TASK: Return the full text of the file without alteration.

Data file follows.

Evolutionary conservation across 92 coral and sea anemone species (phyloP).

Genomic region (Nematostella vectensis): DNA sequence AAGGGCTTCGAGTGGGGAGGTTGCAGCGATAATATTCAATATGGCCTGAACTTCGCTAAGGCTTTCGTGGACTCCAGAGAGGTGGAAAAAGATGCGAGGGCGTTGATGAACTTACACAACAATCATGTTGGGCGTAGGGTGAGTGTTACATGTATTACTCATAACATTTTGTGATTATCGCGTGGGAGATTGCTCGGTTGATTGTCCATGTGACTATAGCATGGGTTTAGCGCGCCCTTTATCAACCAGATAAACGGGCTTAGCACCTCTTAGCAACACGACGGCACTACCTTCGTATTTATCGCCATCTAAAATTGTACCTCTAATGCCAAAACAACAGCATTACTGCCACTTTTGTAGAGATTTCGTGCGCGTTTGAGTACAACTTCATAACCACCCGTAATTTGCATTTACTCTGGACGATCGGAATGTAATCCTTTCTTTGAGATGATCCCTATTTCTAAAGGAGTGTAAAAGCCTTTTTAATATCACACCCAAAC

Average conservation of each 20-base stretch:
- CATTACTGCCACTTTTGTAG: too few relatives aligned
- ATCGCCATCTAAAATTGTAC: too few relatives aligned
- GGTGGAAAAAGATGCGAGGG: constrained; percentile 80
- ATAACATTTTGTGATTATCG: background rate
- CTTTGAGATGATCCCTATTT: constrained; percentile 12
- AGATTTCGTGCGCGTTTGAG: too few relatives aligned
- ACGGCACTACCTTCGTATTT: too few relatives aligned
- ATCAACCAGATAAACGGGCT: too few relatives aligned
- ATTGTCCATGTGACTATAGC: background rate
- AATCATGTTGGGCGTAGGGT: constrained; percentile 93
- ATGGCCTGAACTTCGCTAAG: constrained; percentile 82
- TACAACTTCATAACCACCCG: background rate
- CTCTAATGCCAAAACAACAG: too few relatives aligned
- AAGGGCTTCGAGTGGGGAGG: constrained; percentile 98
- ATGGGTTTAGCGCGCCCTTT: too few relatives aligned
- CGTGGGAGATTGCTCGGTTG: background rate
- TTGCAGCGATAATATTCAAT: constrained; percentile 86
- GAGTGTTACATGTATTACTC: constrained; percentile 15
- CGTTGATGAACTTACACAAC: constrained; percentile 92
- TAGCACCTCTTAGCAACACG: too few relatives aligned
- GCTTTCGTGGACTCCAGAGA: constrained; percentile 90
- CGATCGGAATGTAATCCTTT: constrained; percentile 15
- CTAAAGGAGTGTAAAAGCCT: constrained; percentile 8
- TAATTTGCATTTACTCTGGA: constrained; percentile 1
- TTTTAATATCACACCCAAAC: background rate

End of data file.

Evolutionary conservation across 92 coral and sea anemone species (phyloP).

Genomic region (Nematostella vectensis): DNA sequence AAGGGCTTCGAGTGGGGAGGTTGCAGCGATAATATTCAATATGGCCTGAACTTCGCTAAGGCTTTCGTGGACTCCAGAGAGGTGGAAAAAGATGCGAGGGCGTTGATGAACTTACACAACAATCATGTTGGGCGTAGGGTGAGTGTTACATGTATTACTCATAACATTTTGTGATTATCGCGTGGGAGATTGCTCGGTTGATTGTCCATGTGACTATAGCATGGGTTTAGCGCGCCCTTTATCAACCAGATAAACGGGCTTAGCACCTCTTAGCAACACGACGGCACTACCTTCGTATTTATCGCCATCTAAAATTGTACCTCTAATGCCAAAACAACAGCATTACTGCCACTTTTGTAGAGATTTCGTGCGCGTTTGAGTACAACTTCATAACCACCCGTAATTTGCATTTACTCTGGACGATCGGAATGTAATCCTTTCTTTGAGATGATCCCTATTTCTAAAGGAGTGTAAAAGCCTTTTTAATATCACACCCAAAC

Average conservation of each 20-base stretch:
- CATTACTGCCACTTTTGTAG: too few relatives aligned
- ATCGCCATCTAAAATTGTAC: too few relatives aligned
- GGTGGAAAAAGATGCGAGGG: constrained; percentile 80
- ATAACATTTTGTGATTATCG: background rate
- CTTTGAGATGATCCCTATTT: constrained; percentile 12
- AGATTTCGTGCGCGTTTGAG: too few relatives aligned
- ACGGCACTACCTTCGTATTT: too few relatives aligned
- ATCAACCAGATAAACGGGCT: too few relatives aligned
- ATTGTCCATGTGACTATAGC: background rate
- AATCATGTTGGGCGTAGGGT: constrained; percentile 93
- ATGGCCTGAACTTCGCTAAG: constrained; percentile 82
- TACAACTTCATAACCACCCG: background rate
- CTCTAATGCCAAAACAACAG: too few relatives aligned
- AAGGGCTTCGAGTGGGGAGG: constrained; percentile 98
- ATGGGTTTAGCGCGCCCTTT: too few relatives aligned
- CGTGGGAGATTGCTCGGTTG: background rate
- TTGCAGCGATAATATTCAAT: constrained; percentile 86
- GAGTGTTACATGTATTACTC: constrained; percentile 15
- CGTTGATGAACTTACACAAC: constrained; percentile 92
- TAGCACCTCTTAGCAACACG: too few relatives aligned
- GCTTTCGTGGACTCCAGAGA: constrained; percentile 90
- CGATCGGAATGTAATCCTTT: constrained; percentile 15
- CTAAAGGAGTGTAAAAGCCT: constrained; percentile 8
- TAATTTGCATTTACTCTGGA: constrained; percentile 1
- TTTTAATATCACACCCAAAC: background rate